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International Journal of Differential Equations

Volume 2014 (2014), Article ID 102653, 13 pages

http://dx.doi.org/10.1155/2014/102653
Research Article

Further Stability Analysis on Neutral Systems with Actuator Saturation and Time-Delays

Department of Automation, School of Information Science and Technology, University of Science and Technology of China, Anhui 230027, China

Received 13 January 2014; Revised 3 April 2014; Accepted 7 April 2014; Published 4 May 2014

Academic Editor: Kartik Ariyur

Copyright © 2014 Xinghua Liu. This is an open access article distributed under the Creative Commons Attribution License, which permits unrestricted use, distribution, and reproduction in any medium, provided the original work is properly cited.

Abstract

This paper is concerned with the asymptotic stability analysis for a class of neutral systems with time-delay and saturating actuators, which is further to reduce the conservatism of neutral system. Based on the model transformation and the delay-dividing approach, a new type of augmented Lyapunov functional is constructed, which has fully exploited the information on the lower bound of the delay. Then the delay-dependent conditions for asymptotic stability are derived by applying some integral inequalities and Lyapunov theory. Finally, numerical examples are provided to show that the proposed results significantly improve the allowed upper bounds of the delay size over some existing ones in the literature.

1. Introduction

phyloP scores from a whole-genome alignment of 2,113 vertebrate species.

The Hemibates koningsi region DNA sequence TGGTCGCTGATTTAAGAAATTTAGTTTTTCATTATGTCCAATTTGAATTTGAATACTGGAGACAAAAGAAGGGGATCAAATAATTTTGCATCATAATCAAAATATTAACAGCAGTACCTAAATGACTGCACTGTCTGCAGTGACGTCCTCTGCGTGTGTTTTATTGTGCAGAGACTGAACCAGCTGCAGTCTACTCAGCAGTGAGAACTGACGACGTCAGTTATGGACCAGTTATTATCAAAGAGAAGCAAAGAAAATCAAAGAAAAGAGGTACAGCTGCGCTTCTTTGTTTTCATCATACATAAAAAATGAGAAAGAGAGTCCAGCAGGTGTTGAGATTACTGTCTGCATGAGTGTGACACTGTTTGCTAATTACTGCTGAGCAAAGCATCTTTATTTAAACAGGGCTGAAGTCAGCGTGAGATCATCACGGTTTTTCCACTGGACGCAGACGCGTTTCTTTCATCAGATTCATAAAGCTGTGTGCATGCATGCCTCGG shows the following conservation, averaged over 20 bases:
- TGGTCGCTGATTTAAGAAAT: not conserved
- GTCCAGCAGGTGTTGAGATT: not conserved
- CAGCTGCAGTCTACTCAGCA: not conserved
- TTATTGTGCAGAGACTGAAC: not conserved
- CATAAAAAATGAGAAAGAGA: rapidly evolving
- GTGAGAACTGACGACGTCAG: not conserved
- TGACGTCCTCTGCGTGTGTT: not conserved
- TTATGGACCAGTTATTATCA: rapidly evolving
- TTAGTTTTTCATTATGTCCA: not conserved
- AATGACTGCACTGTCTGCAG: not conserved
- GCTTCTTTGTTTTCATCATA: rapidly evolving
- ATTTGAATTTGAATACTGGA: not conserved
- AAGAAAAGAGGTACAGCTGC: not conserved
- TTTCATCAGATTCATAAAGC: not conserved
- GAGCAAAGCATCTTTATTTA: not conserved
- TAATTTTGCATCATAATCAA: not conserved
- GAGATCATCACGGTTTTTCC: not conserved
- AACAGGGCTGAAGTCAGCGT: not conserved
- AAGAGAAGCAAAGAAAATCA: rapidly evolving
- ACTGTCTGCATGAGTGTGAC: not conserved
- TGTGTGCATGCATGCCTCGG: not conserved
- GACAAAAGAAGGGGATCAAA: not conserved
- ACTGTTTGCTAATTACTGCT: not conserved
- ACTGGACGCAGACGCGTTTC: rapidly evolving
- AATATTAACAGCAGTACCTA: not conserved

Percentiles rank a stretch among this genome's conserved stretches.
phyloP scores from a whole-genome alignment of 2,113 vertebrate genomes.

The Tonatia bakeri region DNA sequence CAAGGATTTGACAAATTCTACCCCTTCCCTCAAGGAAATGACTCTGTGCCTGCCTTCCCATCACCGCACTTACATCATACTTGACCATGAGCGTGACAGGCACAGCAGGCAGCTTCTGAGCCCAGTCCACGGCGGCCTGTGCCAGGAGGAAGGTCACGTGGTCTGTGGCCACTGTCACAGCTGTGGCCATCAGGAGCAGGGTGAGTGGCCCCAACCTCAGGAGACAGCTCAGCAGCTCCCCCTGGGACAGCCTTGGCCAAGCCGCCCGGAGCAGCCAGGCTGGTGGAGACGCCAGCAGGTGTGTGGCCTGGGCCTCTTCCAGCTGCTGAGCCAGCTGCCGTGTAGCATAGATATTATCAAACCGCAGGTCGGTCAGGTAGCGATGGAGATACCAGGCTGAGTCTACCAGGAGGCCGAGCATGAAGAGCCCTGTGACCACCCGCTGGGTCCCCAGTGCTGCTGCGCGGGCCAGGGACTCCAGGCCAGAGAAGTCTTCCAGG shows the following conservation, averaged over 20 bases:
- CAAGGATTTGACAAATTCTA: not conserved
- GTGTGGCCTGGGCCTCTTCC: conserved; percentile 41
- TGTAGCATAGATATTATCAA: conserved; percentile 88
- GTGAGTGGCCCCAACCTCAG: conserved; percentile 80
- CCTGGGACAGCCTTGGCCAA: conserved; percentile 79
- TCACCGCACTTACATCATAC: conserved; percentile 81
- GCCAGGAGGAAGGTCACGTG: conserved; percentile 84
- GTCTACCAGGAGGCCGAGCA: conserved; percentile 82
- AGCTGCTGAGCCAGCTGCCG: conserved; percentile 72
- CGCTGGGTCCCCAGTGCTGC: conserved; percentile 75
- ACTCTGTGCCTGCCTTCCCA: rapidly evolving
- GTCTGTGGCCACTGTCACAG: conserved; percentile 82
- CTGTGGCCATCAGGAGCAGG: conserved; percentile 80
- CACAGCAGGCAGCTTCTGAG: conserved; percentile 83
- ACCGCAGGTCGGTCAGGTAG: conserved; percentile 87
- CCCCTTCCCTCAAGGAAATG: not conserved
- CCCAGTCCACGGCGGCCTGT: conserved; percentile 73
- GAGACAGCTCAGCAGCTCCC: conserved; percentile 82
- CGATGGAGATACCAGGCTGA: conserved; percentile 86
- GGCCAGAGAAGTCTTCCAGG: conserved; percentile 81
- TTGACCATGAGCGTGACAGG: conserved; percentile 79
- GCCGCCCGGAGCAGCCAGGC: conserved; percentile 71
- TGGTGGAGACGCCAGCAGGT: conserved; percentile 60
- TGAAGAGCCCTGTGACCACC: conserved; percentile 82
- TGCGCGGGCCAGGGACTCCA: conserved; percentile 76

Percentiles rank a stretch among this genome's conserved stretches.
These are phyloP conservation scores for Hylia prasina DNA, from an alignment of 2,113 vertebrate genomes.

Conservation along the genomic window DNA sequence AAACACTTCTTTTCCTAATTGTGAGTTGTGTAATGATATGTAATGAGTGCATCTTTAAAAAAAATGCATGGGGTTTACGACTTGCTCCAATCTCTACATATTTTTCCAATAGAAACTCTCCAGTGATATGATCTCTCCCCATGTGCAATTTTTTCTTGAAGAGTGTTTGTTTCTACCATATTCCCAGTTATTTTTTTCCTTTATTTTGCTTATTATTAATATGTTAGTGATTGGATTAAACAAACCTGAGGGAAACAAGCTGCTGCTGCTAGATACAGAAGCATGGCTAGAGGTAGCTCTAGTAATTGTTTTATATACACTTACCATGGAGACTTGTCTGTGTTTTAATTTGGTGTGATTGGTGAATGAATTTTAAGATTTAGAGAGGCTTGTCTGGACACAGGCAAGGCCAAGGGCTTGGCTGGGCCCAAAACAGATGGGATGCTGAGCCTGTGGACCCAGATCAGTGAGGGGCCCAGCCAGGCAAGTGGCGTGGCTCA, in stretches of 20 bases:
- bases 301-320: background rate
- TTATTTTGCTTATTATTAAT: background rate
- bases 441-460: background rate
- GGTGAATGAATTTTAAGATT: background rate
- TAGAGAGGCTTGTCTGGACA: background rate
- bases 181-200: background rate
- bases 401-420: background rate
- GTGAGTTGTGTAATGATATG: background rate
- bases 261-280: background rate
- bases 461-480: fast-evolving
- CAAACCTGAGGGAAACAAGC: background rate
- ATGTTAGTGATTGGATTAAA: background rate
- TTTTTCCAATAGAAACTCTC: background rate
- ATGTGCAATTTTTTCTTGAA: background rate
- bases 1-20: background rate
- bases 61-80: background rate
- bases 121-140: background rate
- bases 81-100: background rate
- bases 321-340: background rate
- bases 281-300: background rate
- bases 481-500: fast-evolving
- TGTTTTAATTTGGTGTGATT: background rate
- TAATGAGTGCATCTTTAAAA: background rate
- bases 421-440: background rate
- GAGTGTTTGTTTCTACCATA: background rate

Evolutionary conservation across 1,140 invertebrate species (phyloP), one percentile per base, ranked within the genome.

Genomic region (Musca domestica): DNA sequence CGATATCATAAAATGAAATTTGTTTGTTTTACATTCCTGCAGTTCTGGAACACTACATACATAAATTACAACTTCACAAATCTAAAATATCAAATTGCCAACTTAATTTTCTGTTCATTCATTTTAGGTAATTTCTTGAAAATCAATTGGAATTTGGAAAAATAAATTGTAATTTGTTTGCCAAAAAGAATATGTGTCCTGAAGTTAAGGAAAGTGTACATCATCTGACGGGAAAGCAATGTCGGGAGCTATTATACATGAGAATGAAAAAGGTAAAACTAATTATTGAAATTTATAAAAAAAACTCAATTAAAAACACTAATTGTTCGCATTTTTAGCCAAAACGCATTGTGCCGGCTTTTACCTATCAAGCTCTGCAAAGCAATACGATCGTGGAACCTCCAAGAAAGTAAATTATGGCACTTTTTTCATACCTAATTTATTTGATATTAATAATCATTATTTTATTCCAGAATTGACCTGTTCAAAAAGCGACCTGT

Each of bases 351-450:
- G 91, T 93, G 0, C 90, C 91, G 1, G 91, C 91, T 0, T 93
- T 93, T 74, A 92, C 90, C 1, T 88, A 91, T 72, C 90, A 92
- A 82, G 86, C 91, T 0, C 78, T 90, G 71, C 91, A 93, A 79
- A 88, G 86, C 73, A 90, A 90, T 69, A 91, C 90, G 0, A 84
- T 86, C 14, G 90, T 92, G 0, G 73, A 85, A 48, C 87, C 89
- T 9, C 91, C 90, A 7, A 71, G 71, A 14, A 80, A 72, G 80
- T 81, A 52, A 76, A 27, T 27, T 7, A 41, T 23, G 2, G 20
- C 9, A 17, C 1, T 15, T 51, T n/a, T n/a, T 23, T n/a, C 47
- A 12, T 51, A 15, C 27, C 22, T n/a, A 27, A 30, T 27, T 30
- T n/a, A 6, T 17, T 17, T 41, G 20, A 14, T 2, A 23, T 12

As is well known, time-delay is often encountered in various mechanical and engineering systems, such as aircraft stabilization, manual control, microwave oscillator, models of lasers, rolling mill systems, and neural network. Since it is shown that the existence of delays may result in instability, oscillations, or poor performances, the problem of stability analysis of time-delay systems has received considerable attention over the decades. Various approaches have been proposed in the literature to obtain stability criteria for delay systems, such as the Lyapunov technique, characteristic equation method, and state solution approaches. In the real world, there are many practical systems containing time-delay of neutral type, that is, the derivative of the past state; we called them neutral systems. Such systems can be found in population ecology [1], processes including steam or water pipes, heat exchanges [2], and other areas [3]. Existing stability criteria of delay systems can be classified into two categories, that is, delay-independent ones and delay-dependent ones. It is generally recognized that delay-independent ones are more conservative than the delay-dependent ones. So, in the literature of these years, the attention was mainly focused in giving delay-dependent stability conditions for neutral systems; see, for example, [417] and references therein for more details. However, there is some room for further investigation to reduce the conservatism of neutral systems by novel method.